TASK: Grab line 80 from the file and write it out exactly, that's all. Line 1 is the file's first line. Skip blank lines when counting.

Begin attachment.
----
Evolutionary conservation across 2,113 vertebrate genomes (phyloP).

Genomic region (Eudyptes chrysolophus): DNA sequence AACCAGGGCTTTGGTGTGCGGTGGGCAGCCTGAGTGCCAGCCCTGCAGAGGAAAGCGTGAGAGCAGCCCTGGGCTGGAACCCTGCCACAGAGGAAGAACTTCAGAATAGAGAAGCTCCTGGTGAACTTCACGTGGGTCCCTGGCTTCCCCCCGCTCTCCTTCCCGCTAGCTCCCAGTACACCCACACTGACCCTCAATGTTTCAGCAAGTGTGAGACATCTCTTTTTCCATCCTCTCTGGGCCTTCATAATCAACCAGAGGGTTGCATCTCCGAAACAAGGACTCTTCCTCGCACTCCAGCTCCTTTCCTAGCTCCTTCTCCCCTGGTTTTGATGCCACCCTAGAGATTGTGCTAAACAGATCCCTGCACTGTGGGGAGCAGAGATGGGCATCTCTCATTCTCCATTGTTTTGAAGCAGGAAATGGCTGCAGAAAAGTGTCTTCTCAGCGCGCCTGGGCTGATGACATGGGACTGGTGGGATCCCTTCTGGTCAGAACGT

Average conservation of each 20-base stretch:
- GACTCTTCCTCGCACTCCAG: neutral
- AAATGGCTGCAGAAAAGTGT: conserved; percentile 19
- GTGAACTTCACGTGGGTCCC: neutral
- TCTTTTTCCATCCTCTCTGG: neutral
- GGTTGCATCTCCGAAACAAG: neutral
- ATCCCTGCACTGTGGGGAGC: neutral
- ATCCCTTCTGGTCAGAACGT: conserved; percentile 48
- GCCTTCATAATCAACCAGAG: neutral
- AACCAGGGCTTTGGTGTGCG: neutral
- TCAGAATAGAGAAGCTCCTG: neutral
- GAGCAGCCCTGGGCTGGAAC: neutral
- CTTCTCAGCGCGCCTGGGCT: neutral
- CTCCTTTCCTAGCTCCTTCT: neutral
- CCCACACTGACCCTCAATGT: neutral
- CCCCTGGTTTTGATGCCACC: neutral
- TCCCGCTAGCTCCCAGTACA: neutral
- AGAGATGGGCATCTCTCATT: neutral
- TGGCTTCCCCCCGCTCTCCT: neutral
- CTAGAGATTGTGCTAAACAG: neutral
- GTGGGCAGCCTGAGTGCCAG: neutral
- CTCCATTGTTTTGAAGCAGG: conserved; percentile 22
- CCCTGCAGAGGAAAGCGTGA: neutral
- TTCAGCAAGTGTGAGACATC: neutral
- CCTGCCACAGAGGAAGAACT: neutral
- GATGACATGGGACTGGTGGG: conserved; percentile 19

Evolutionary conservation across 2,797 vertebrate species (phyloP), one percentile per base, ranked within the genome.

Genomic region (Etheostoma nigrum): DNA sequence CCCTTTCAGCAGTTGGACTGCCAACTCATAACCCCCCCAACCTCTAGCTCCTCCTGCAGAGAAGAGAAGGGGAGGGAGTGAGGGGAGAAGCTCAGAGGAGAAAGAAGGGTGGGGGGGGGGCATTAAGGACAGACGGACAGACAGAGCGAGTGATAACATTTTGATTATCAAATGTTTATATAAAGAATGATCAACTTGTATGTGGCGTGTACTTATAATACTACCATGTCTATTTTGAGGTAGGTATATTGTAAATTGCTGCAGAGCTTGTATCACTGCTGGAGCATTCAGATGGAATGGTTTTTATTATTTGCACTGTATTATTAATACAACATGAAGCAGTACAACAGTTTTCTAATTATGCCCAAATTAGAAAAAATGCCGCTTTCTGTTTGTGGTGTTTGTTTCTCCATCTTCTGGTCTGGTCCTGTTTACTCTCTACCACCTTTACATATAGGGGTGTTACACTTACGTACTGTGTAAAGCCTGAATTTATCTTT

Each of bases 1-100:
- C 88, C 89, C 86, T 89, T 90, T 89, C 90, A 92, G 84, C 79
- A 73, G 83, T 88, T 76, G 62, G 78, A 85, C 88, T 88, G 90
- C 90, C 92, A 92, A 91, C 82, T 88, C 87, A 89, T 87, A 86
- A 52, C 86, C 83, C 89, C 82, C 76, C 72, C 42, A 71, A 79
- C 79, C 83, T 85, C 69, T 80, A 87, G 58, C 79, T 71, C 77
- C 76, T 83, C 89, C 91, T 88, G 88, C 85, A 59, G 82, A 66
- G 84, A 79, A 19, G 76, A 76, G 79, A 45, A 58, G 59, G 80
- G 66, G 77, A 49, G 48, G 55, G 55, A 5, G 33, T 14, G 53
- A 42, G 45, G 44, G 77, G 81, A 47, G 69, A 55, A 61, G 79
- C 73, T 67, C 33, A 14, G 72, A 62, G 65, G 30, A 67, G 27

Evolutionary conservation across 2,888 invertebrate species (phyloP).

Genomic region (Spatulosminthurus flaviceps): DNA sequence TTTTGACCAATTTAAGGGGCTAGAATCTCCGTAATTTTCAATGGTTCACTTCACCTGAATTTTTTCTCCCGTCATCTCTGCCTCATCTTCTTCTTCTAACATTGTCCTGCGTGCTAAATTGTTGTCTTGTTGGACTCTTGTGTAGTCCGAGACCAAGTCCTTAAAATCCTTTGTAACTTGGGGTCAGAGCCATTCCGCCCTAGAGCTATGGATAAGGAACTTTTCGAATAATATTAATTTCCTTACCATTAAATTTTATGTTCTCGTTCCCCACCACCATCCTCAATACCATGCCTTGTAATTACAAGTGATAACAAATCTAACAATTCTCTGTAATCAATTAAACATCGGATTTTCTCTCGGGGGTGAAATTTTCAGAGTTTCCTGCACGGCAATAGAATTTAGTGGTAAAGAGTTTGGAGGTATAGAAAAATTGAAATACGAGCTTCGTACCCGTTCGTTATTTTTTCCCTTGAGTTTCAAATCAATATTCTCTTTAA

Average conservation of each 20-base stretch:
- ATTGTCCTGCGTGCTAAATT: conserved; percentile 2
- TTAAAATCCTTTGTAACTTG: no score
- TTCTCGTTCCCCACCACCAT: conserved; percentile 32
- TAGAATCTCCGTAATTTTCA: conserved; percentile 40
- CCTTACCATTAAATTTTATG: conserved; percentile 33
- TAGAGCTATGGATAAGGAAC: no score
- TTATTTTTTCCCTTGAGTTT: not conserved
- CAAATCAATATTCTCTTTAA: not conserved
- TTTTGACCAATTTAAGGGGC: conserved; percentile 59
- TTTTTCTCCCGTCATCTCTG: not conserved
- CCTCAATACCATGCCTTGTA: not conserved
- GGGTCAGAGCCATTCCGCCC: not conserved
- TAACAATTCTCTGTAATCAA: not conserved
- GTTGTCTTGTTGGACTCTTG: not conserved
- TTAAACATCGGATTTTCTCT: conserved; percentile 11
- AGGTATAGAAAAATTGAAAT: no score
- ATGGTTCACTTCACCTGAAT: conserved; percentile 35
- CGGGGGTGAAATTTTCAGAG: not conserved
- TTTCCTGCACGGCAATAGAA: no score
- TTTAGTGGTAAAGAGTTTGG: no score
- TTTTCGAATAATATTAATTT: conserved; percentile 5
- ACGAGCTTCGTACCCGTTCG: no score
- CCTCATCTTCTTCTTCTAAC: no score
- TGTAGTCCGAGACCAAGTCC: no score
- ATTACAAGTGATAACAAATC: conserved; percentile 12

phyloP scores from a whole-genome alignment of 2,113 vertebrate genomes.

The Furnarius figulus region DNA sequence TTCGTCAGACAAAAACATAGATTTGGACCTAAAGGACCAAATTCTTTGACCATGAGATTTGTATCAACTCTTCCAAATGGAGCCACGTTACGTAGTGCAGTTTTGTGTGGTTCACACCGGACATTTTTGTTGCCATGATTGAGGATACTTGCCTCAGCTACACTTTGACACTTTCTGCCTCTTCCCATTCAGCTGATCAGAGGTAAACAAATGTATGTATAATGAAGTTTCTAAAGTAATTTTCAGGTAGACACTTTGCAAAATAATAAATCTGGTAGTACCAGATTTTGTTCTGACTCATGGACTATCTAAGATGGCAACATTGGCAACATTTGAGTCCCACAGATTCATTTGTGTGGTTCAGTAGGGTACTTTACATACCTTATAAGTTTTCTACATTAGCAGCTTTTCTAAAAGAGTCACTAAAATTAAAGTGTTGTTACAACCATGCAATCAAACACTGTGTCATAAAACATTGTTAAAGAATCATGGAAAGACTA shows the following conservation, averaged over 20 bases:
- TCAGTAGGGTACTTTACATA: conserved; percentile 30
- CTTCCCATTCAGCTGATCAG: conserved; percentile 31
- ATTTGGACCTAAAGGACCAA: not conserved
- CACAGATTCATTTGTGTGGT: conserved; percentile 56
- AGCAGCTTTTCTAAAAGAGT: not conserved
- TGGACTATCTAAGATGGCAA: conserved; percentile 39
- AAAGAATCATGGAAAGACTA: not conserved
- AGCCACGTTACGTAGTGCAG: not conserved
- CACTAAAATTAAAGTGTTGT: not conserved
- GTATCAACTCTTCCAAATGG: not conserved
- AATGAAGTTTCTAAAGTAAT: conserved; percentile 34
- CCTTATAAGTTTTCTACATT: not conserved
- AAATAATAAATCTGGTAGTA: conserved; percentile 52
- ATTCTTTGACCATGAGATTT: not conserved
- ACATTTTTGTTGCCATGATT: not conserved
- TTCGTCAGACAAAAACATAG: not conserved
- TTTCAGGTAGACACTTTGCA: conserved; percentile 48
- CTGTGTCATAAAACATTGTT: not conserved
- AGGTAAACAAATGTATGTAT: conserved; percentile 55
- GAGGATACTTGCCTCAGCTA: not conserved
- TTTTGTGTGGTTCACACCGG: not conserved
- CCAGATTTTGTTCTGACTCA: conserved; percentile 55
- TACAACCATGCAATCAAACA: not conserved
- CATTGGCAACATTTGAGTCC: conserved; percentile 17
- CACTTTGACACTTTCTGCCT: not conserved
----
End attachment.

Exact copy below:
- CACTAAAATTAAAGTGTTGT: not conserved